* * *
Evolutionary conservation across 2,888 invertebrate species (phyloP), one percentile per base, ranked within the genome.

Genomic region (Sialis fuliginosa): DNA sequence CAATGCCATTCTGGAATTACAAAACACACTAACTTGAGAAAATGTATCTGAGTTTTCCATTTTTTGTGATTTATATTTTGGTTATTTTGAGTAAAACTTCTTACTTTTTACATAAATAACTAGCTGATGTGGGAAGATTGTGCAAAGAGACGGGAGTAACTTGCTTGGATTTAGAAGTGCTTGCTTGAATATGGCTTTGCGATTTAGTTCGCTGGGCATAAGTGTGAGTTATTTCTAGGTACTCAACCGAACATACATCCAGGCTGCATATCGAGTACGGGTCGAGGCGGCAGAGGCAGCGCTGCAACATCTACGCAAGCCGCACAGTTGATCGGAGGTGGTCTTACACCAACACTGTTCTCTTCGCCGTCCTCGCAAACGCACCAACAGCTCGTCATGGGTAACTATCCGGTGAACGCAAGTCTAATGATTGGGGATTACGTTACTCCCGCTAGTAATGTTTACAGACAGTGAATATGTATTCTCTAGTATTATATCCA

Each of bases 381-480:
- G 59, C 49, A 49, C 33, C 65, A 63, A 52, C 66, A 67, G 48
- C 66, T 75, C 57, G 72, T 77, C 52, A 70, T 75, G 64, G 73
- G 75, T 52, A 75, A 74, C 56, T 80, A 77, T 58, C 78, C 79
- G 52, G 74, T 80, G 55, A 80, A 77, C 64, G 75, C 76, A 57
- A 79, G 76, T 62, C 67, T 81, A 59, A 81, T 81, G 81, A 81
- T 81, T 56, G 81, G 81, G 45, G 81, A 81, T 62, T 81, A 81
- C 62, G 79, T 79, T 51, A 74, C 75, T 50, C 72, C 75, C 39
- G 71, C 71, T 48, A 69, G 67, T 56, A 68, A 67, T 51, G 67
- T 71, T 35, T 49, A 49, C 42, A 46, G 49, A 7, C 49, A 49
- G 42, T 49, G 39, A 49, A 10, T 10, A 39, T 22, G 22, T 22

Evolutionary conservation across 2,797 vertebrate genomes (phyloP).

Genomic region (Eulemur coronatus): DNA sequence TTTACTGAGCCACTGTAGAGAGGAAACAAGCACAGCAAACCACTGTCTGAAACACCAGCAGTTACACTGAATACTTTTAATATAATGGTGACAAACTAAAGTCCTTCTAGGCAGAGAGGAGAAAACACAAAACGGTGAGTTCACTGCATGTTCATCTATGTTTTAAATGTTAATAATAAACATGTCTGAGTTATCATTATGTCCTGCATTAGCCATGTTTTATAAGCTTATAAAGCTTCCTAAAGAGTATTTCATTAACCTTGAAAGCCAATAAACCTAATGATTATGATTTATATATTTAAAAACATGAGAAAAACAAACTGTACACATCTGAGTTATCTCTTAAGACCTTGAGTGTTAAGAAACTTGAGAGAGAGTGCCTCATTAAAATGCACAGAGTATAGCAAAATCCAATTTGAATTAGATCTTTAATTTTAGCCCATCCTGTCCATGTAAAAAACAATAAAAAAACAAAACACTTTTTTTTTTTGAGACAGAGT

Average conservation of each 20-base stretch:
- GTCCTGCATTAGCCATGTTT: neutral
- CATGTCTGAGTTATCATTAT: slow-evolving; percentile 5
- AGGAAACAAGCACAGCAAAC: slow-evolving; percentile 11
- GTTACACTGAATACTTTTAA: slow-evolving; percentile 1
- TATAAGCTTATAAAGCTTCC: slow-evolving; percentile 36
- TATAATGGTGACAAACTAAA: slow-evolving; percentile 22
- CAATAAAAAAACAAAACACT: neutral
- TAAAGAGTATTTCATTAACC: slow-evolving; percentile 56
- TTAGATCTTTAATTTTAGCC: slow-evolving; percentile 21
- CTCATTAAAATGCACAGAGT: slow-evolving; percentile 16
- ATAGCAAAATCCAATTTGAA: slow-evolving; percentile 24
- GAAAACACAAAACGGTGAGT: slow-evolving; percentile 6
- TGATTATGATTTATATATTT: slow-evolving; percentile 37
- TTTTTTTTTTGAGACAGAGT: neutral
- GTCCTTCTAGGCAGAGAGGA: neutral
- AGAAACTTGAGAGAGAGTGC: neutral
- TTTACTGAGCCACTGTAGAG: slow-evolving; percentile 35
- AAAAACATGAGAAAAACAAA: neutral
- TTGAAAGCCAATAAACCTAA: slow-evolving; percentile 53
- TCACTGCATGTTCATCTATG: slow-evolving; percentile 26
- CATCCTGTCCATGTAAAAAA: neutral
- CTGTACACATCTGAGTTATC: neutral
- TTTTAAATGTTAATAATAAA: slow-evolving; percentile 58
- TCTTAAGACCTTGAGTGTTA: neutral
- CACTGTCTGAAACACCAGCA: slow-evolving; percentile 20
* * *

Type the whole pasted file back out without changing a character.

Evolutionary conservation across 2,888 invertebrate species (phyloP), one percentile per base, ranked within the genome.

Genomic region (Sialis fuliginosa): DNA sequence CAATGCCATTCTGGAATTACAAAACACACTAACTTGAGAAAATGTATCTGAGTTTTCCATTTTTTGTGATTTATATTTTGGTTATTTTGAGTAAAACTTCTTACTTTTTACATAAATAACTAGCTGATGTGGGAAGATTGTGCAAAGAGACGGGAGTAACTTGCTTGGATTTAGAAGTGCTTGCTTGAATATGGCTTTGCGATTTAGTTCGCTGGGCATAAGTGTGAGTTATTTCTAGGTACTCAACCGAACATACATCCAGGCTGCATATCGAGTACGGGTCGAGGCGGCAGAGGCAGCGCTGCAACATCTACGCAAGCCGCACAGTTGATCGGAGGTGGTCTTACACCAACACTGTTCTCTTCGCCGTCCTCGCAAACGCACCAACAGCTCGTCATGGGTAACTATCCGGTGAACGCAAGTCTAATGATTGGGGATTACGTTACTCCCGCTAGTAATGTTTACAGACAGTGAATATGTATTCTCTAGTATTATATCCA

Each of bases 381-480:
- G 59, C 49, A 49, C 33, C 65, A 63, A 52, C 66, A 67, G 48
- C 66, T 75, C 57, G 72, T 77, C 52, A 70, T 75, G 64, G 73
- G 75, T 52, A 75, A 74, C 56, T 80, A 77, T 58, C 78, C 79
- G 52, G 74, T 80, G 55, A 80, A 77, C 64, G 75, C 76, A 57
- A 79, G 76, T 62, C 67, T 81, A 59, A 81, T 81, G 81, A 81
- T 81, T 56, G 81, G 81, G 45, G 81, A 81, T 62, T 81, A 81
- C 62, G 79, T 79, T 51, A 74, C 75, T 50, C 72, C 75, C 39
- G 71, C 71, T 48, A 69, G 67, T 56, A 68, A 67, T 51, G 67
- T 71, T 35, T 49, A 49, C 42, A 46, G 49, A 7, C 49, A 49
- G 42, T 49, G 39, A 49, A 10, T 10, A 39, T 22, G 22, T 22

Evolutionary conservation across 2,797 vertebrate genomes (phyloP).

Genomic region (Eulemur coronatus): DNA sequence TTTACTGAGCCACTGTAGAGAGGAAACAAGCACAGCAAACCACTGTCTGAAACACCAGCAGTTACACTGAATACTTTTAATATAATGGTGACAAACTAAAGTCCTTCTAGGCAGAGAGGAGAAAACACAAAACGGTGAGTTCACTGCATGTTCATCTATGTTTTAAATGTTAATAATAAACATGTCTGAGTTATCATTATGTCCTGCATTAGCCATGTTTTATAAGCTTATAAAGCTTCCTAAAGAGTATTTCATTAACCTTGAAAGCCAATAAACCTAATGATTATGATTTATATATTTAAAAACATGAGAAAAACAAACTGTACACATCTGAGTTATCTCTTAAGACCTTGAGTGTTAAGAAACTTGAGAGAGAGTGCCTCATTAAAATGCACAGAGTATAGCAAAATCCAATTTGAATTAGATCTTTAATTTTAGCCCATCCTGTCCATGTAAAAAACAATAAAAAAACAAAACACTTTTTTTTTTTGAGACAGAGT

Average conservation of each 20-base stretch:
- GTCCTGCATTAGCCATGTTT: neutral
- CATGTCTGAGTTATCATTAT: slow-evolving; percentile 5
- AGGAAACAAGCACAGCAAAC: slow-evolving; percentile 11
- GTTACACTGAATACTTTTAA: slow-evolving; percentile 1
- TATAAGCTTATAAAGCTTCC: slow-evolving; percentile 36
- TATAATGGTGACAAACTAAA: slow-evolving; percentile 22
- CAATAAAAAAACAAAACACT: neutral
- TAAAGAGTATTTCATTAACC: slow-evolving; percentile 56
- TTAGATCTTTAATTTTAGCC: slow-evolving; percentile 21
- CTCATTAAAATGCACAGAGT: slow-evolving; percentile 16
- ATAGCAAAATCCAATTTGAA: slow-evolving; percentile 24
- GAAAACACAAAACGGTGAGT: slow-evolving; percentile 6
- TGATTATGATTTATATATTT: slow-evolving; percentile 37
- TTTTTTTTTTGAGACAGAGT: neutral
- GTCCTTCTAGGCAGAGAGGA: neutral
- AGAAACTTGAGAGAGAGTGC: neutral
- TTTACTGAGCCACTGTAGAG: slow-evolving; percentile 35
- AAAAACATGAGAAAAACAAA: neutral
- TTGAAAGCCAATAAACCTAA: slow-evolving; percentile 53
- TCACTGCATGTTCATCTATG: slow-evolving; percentile 26
- CATCCTGTCCATGTAAAAAA: neutral
- CTGTACACATCTGAGTTATC: neutral
- TTTTAAATGTTAATAATAAA: slow-evolving; percentile 58
- TCTTAAGACCTTGAGTGTTA: neutral
- CACTGTCTGAAACACCAGCA: slow-evolving; percentile 20